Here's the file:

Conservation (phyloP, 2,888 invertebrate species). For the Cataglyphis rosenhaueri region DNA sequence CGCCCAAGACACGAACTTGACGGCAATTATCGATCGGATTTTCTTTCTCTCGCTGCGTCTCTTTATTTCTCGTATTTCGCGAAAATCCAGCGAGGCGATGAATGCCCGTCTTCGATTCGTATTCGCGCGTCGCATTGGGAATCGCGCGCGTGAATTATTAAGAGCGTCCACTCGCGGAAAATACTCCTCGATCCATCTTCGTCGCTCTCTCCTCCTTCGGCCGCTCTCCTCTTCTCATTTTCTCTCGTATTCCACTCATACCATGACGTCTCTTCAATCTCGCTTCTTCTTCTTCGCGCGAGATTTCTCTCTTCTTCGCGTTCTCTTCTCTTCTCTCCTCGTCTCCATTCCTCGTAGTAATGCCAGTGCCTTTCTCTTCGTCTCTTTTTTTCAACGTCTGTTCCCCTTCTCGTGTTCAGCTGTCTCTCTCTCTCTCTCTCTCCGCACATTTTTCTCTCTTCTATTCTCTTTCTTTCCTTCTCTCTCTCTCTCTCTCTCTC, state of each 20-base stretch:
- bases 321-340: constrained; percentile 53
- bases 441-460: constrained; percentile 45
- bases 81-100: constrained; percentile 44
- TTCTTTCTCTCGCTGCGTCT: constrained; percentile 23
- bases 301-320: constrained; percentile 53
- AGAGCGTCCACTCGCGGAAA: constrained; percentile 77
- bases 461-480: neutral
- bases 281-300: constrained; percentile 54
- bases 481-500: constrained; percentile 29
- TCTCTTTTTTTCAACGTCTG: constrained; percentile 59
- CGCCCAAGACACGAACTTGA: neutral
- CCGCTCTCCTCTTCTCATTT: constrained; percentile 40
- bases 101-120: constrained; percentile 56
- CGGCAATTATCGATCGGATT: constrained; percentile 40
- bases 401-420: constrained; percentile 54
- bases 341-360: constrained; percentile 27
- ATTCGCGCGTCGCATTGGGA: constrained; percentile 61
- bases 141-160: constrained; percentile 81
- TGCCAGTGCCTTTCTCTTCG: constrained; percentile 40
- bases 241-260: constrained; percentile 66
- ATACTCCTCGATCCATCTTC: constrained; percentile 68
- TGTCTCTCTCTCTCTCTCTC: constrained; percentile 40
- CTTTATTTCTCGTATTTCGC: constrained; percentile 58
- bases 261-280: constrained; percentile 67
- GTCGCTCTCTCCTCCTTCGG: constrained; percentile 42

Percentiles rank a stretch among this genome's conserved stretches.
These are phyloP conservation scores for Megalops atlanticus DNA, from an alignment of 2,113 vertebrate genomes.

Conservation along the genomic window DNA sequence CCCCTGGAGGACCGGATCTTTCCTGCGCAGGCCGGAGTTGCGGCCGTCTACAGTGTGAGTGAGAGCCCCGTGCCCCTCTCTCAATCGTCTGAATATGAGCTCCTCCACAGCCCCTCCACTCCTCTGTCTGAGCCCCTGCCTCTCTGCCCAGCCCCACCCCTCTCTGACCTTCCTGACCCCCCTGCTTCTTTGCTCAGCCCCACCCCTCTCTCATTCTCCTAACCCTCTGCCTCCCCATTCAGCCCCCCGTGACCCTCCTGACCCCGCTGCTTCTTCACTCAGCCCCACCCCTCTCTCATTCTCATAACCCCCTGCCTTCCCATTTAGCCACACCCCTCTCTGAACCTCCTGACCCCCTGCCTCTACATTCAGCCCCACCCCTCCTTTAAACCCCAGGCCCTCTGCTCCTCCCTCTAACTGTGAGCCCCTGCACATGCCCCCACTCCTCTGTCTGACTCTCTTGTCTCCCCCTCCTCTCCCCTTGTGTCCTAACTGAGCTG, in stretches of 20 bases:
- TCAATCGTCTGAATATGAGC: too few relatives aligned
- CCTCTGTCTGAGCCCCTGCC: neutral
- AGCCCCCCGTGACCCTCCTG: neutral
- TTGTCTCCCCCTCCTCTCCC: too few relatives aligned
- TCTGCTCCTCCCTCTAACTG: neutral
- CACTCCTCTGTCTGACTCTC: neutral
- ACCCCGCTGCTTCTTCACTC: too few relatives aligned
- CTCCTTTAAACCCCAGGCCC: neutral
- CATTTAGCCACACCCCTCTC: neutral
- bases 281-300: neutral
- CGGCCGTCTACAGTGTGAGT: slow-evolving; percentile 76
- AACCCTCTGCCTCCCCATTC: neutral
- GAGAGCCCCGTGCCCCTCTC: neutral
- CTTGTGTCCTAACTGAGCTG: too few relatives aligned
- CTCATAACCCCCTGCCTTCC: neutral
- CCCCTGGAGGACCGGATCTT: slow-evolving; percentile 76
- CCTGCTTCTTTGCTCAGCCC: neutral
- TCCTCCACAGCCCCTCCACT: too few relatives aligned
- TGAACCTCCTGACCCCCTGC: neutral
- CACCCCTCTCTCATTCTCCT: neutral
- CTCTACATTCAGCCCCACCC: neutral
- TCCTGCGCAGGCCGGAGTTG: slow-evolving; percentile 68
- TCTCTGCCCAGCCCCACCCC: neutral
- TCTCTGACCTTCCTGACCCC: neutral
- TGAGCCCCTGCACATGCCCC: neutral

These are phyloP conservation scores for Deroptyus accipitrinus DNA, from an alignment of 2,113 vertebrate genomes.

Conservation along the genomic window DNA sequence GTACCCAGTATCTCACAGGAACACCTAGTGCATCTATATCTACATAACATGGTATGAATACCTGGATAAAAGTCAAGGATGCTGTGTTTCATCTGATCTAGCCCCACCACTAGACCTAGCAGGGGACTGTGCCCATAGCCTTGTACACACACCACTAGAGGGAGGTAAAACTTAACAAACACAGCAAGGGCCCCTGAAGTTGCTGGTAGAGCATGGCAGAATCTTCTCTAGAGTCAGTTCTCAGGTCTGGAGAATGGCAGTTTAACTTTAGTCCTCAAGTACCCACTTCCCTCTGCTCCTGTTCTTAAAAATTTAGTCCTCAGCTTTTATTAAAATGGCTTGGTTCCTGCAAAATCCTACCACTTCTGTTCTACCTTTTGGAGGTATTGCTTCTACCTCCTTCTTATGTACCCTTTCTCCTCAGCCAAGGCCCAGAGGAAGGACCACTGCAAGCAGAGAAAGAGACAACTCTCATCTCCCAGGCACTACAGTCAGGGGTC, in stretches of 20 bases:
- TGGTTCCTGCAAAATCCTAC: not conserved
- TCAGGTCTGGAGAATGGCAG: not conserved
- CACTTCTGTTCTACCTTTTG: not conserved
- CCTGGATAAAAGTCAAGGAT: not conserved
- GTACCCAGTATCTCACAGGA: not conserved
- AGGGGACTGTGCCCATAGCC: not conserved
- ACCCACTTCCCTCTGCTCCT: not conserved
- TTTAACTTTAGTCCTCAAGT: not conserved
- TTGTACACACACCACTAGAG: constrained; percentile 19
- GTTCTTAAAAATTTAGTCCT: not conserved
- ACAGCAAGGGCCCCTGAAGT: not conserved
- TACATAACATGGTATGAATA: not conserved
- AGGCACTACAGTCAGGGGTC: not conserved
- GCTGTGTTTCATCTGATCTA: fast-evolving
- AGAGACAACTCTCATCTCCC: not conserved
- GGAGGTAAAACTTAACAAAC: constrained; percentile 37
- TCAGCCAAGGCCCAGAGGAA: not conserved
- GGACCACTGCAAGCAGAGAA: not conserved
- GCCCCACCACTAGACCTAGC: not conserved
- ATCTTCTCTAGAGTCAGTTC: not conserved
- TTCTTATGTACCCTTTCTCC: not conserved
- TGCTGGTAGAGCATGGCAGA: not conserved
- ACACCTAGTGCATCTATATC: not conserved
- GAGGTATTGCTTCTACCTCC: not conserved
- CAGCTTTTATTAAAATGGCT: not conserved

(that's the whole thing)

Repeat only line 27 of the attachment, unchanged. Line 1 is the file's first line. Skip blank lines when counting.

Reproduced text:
Percentiles rank a stretch among this genome's conserved stretches.